Background: Improving digestive efficiency is a major goal in poultry production, to reduce production costs, make possible the use of alternative feedstuffs and decrease the volume of manure produced. Since measuring digestive efficiency is difficult, identifying molecular markers associated with genes controlling this trait would be a valuable tool for selection. Detection of QTL (quantitative trait loci) was undertaken on 820 meat-type chickens in a F2 cross between D- and D+ lines divergently selected on low or high AMEn (apparent metabolizable energy value of diet corrected to 0 nitrogen balance) measured at three weeks in animals fed a low-quality diet. Birds were measured for 13 traits characterizing digestive efficiency (AMEn, coefficients of digestive utilization of starch, lipids, proteins and dry matter (CDUS, CDUL, CDUP, CDUDM)), anatomy of the digestive tract (relative weights of the proventriculus, gizzard and intestine and proventriculus plus gizzard (RPW, RGW, RIW, RPGW), relative length and density of the intestine (RIL, ID), ratio of proventriculus and gizzard to intestine weight (PG/I); and body weight at 23 days of age. Animals were genotyped for 6000 SNPs (single nucleotide polymorphisms) distributed on 28 autosomes, the Z chromosome and one unassigned linkage group.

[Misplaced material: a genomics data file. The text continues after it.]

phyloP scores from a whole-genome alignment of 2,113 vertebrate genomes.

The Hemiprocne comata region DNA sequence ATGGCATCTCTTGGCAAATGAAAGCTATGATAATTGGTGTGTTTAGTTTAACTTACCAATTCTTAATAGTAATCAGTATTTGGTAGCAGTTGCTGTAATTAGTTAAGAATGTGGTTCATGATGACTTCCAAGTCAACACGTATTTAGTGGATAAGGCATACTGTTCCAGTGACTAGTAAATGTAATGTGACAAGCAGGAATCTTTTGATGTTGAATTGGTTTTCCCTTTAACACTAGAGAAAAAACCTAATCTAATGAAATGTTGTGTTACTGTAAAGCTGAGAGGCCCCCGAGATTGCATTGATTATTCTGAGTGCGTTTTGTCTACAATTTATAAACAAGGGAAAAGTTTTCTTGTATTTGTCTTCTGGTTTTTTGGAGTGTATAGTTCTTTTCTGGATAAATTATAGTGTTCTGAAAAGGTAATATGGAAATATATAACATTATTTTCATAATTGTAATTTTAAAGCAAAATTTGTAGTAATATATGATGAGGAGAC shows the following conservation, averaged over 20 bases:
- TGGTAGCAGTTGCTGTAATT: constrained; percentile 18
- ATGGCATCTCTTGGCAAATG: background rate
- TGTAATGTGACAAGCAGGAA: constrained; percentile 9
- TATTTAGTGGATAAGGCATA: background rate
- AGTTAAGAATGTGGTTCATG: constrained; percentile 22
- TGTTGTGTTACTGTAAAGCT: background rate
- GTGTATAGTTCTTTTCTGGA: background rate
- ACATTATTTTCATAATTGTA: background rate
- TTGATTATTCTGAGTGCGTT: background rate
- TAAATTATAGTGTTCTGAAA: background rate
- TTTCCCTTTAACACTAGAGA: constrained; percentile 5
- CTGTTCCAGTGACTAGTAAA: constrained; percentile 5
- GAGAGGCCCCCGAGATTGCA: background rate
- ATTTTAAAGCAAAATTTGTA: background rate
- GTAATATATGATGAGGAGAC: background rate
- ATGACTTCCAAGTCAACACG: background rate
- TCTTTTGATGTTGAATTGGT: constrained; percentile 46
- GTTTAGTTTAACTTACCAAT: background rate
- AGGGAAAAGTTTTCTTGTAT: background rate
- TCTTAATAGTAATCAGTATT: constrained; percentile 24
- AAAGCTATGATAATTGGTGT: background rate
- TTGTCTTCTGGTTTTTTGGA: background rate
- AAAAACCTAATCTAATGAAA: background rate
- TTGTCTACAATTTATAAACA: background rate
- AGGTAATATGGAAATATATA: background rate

Results: Nine QTL for digestive efficiency traits, 11 QTL for anatomy-related traits and two QTL for body weight at 23 days of age were detected. On chromosome 20, two significant QTL at the genome level co-localized for CDUS and CDUDM, i.e. two traits that are highly correlated genetically. Moreover, on chromosome 16, chromosome-wide QTL for AMEn, CDUS, CDUDM and CDUP, on chromosomes 23 and 26, chromosome-wide QTL for CDUS, on chromosomes 16 and 26, co-localized QTL for digestive efficiency and the ratio of intestine length to body weight and on chromosome 27 a chromosome-wide QTL for CDUDM were identified.
Conclusions: This study identified several regions of the chicken genome involved in the control of digestive efficiency. Further studies are necessary to identify the underlying genes and to validate these in commercial populations and breeding environments.